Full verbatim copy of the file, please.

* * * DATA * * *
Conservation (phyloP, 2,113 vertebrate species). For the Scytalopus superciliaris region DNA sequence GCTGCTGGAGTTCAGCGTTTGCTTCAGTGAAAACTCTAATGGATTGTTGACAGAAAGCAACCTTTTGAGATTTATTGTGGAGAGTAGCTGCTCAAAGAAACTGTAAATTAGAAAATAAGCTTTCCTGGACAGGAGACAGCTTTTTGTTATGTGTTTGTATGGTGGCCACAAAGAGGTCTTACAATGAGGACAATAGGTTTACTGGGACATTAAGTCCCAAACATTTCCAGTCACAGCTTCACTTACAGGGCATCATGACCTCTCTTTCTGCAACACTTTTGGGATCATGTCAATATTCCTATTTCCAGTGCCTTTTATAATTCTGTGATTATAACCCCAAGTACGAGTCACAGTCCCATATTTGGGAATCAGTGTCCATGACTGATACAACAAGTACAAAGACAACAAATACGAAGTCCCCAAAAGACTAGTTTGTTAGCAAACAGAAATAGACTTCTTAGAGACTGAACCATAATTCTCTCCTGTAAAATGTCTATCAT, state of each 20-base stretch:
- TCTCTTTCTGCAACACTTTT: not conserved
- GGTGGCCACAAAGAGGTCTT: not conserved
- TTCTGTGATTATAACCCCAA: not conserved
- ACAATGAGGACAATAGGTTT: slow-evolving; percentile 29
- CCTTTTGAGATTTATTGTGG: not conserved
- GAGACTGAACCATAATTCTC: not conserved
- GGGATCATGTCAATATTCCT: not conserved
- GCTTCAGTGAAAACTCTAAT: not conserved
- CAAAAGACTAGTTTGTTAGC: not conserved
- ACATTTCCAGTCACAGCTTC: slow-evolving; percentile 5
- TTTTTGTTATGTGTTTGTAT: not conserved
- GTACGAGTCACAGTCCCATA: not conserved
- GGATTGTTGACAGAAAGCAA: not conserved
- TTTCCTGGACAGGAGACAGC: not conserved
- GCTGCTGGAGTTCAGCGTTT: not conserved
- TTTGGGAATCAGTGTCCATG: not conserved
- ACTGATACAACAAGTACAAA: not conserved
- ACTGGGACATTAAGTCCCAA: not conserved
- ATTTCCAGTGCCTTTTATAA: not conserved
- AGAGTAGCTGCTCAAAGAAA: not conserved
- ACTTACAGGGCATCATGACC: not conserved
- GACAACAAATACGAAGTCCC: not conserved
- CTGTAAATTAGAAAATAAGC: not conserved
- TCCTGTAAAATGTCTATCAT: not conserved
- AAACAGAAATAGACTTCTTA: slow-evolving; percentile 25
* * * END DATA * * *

Conservation (phyloP, 2,113 vertebrate species). For the Scytalopus superciliaris region DNA sequence GCTGCTGGAGTTCAGCGTTTGCTTCAGTGAAAACTCTAATGGATTGTTGACAGAAAGCAACCTTTTGAGATTTATTGTGGAGAGTAGCTGCTCAAAGAAACTGTAAATTAGAAAATAAGCTTTCCTGGACAGGAGACAGCTTTTTGTTATGTGTTTGTATGGTGGCCACAAAGAGGTCTTACAATGAGGACAATAGGTTTACTGGGACATTAAGTCCCAAACATTTCCAGTCACAGCTTCACTTACAGGGCATCATGACCTCTCTTTCTGCAACACTTTTGGGATCATGTCAATATTCCTATTTCCAGTGCCTTTTATAATTCTGTGATTATAACCCCAAGTACGAGTCACAGTCCCATATTTGGGAATCAGTGTCCATGACTGATACAACAAGTACAAAGACAACAAATACGAAGTCCCCAAAAGACTAGTTTGTTAGCAAACAGAAATAGACTTCTTAGAGACTGAACCATAATTCTCTCCTGTAAAATGTCTATCAT, state of each 20-base stretch:
- TCTCTTTCTGCAACACTTTT: not conserved
- GGTGGCCACAAAGAGGTCTT: not conserved
- TTCTGTGATTATAACCCCAA: not conserved
- ACAATGAGGACAATAGGTTT: slow-evolving; percentile 29
- CCTTTTGAGATTTATTGTGG: not conserved
- GAGACTGAACCATAATTCTC: not conserved
- GGGATCATGTCAATATTCCT: not conserved
- GCTTCAGTGAAAACTCTAAT: not conserved
- CAAAAGACTAGTTTGTTAGC: not conserved
- ACATTTCCAGTCACAGCTTC: slow-evolving; percentile 5
- TTTTTGTTATGTGTTTGTAT: not conserved
- GTACGAGTCACAGTCCCATA: not conserved
- GGATTGTTGACAGAAAGCAA: not conserved
- TTTCCTGGACAGGAGACAGC: not conserved
- GCTGCTGGAGTTCAGCGTTT: not conserved
- TTTGGGAATCAGTGTCCATG: not conserved
- ACTGATACAACAAGTACAAA: not conserved
- ACTGGGACATTAAGTCCCAA: not conserved
- ATTTCCAGTGCCTTTTATAA: not conserved
- AGAGTAGCTGCTCAAAGAAA: not conserved
- ACTTACAGGGCATCATGACC: not conserved
- GACAACAAATACGAAGTCCC: not conserved
- CTGTAAATTAGAAAATAAGC: not conserved
- TCCTGTAAAATGTCTATCAT: not conserved
- AAACAGAAATAGACTTCTTA: slow-evolving; percentile 25